March 8, 2023 – Pharmaceutical company Eli Lilly’s recent decision to cut costs for its most popular insulin products by 70% and to cap out-of-pocket costs for other insulin products to $35 per month was a positive move, but more work is needed to make overall diabetes care more affordable, particularly for the uninsured, according to Harvard T.H. Chan School of Public Health’s Anna Sinaiko.
Sinaiko, assistant professor of health economics and policy, was among experts quoted about the price cuts in a March 2 article in Verywell Health.
The article noted that people with private insurance and the uninsured are likely to benefit the most from the price cuts. But Sinaiko pointed out that uninsured people with diabetes face costs well beyond what they pay for insulin.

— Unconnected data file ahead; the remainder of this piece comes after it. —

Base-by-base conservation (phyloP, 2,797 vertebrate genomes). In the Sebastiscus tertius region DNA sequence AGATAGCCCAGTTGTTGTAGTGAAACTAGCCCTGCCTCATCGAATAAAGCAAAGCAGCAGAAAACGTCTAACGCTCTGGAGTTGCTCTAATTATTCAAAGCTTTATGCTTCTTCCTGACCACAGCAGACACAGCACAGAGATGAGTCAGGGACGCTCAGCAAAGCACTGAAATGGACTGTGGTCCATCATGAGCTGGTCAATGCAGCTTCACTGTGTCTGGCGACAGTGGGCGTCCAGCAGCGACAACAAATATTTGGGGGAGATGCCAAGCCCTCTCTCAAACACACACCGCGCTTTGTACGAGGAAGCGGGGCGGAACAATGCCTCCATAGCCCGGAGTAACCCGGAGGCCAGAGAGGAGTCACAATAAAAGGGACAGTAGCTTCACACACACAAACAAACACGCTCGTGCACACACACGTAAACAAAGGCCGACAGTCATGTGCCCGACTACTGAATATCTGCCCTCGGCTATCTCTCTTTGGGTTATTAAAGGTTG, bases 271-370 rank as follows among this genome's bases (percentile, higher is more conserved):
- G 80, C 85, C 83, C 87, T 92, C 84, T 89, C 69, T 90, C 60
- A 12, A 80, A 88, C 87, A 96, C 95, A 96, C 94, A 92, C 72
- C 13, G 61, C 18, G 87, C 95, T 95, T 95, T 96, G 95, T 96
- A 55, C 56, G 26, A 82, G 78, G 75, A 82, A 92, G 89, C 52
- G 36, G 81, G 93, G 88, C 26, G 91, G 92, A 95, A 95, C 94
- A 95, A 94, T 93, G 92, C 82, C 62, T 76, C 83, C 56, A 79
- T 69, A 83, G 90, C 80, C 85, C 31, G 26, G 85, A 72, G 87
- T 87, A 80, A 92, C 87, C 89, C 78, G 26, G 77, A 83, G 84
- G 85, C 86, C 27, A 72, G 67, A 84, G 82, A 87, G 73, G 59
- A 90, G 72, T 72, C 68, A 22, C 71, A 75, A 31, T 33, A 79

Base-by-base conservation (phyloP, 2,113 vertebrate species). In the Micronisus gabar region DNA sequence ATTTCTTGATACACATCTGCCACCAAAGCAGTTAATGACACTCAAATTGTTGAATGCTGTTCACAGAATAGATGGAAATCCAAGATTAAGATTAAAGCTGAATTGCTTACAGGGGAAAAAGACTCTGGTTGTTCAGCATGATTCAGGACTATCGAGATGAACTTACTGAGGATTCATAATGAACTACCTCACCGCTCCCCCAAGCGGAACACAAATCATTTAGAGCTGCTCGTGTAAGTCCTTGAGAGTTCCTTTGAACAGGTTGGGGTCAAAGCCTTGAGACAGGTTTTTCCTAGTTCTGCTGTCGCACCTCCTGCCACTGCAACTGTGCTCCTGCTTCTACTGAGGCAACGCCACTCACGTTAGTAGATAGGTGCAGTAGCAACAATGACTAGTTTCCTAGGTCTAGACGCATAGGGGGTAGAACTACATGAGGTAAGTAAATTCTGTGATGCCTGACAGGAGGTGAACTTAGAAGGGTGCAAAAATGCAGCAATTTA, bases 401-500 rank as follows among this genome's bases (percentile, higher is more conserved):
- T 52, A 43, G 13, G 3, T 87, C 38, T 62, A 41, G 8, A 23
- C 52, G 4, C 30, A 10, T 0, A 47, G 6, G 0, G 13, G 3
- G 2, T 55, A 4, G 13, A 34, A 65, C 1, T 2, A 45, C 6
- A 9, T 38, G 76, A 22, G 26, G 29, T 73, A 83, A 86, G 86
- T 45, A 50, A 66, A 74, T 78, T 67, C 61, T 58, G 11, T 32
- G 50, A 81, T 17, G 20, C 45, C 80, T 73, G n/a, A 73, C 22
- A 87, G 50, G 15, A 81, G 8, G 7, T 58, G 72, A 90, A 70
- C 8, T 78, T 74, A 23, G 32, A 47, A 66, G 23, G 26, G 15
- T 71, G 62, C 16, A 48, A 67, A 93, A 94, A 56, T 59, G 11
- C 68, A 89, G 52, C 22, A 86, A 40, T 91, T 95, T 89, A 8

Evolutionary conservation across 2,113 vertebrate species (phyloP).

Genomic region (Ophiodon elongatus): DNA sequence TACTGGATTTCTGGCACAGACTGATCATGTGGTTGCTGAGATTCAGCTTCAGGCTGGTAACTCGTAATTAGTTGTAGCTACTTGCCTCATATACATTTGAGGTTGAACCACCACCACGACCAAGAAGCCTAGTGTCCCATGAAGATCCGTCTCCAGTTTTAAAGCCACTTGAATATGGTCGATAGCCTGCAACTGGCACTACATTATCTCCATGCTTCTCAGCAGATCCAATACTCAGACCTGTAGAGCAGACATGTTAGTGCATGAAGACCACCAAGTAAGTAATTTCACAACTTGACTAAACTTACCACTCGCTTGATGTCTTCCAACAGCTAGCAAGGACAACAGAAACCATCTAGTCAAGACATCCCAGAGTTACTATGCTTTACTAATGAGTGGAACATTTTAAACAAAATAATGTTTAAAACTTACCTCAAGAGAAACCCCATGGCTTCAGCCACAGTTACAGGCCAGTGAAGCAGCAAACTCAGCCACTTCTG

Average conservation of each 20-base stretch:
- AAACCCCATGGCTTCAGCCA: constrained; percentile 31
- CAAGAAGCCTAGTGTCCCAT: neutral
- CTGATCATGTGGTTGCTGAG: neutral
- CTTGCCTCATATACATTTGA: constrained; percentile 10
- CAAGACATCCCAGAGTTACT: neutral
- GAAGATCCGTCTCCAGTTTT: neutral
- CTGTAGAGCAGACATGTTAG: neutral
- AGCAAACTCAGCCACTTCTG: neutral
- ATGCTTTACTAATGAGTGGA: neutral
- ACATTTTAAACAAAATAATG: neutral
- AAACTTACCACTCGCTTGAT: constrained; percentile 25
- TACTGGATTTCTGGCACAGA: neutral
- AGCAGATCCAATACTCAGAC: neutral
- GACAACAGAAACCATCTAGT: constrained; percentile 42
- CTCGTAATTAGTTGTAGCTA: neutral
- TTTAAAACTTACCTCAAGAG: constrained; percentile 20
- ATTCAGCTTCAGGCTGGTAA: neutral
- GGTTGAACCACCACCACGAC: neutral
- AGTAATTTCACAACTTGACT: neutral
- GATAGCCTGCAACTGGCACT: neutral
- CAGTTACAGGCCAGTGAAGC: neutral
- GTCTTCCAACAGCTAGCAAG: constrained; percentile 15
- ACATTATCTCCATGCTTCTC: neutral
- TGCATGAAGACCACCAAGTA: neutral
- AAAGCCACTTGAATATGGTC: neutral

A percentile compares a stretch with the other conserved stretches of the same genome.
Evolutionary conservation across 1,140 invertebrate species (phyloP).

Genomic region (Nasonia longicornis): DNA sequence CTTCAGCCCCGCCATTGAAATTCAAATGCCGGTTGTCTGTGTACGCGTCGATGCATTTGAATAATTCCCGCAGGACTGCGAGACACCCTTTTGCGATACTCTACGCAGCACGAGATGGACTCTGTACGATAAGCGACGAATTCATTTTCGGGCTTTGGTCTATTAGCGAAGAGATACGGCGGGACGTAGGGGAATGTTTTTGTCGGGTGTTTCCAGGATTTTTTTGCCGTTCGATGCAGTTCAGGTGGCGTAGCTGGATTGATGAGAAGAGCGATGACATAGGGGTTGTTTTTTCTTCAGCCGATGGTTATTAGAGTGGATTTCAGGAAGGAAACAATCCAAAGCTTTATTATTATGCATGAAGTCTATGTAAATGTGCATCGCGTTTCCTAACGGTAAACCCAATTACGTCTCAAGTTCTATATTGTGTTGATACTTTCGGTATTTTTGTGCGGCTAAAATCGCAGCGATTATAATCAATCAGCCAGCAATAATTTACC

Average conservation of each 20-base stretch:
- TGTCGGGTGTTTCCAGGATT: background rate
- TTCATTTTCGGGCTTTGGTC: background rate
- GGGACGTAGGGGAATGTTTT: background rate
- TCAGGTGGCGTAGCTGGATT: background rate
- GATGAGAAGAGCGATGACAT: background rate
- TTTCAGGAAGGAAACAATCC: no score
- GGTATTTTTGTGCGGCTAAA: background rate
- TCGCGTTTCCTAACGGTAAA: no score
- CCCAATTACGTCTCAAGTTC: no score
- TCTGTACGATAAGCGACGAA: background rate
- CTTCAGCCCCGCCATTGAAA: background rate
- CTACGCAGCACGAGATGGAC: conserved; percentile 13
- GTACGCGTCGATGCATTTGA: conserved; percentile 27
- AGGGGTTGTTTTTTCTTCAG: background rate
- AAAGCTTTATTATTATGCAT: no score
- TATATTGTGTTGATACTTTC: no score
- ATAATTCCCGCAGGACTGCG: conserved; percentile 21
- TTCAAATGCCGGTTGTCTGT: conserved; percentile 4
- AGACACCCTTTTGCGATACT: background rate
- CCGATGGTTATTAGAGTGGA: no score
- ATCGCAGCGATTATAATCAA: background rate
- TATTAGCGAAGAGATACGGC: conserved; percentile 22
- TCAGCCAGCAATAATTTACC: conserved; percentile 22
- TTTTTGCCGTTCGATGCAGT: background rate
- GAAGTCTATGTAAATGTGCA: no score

“There are a lot of barriers to getting care when you’re uninsured,” Sinaiko said. “When you first have diabetes, you need to be seen by a physician and have related health care services, and then you would get a prescription. This isn’t going to get rid of those cost barriers related to getting initial care for your diabetes.”
And since diabetes is a lifelong condition, so are its wide-ranging related health costs, Sinaiko noted.
“This $35 cap is a start to making diabetes care more affordable,” she said. “But people with diabetes often take other medications or have other diabetes-related supplies that they need to buy that are also expensive. We need policy to address those costs as well.”
Read the Verywell Health article: Who will benefit from Eli Lilly’s insulin price cuts?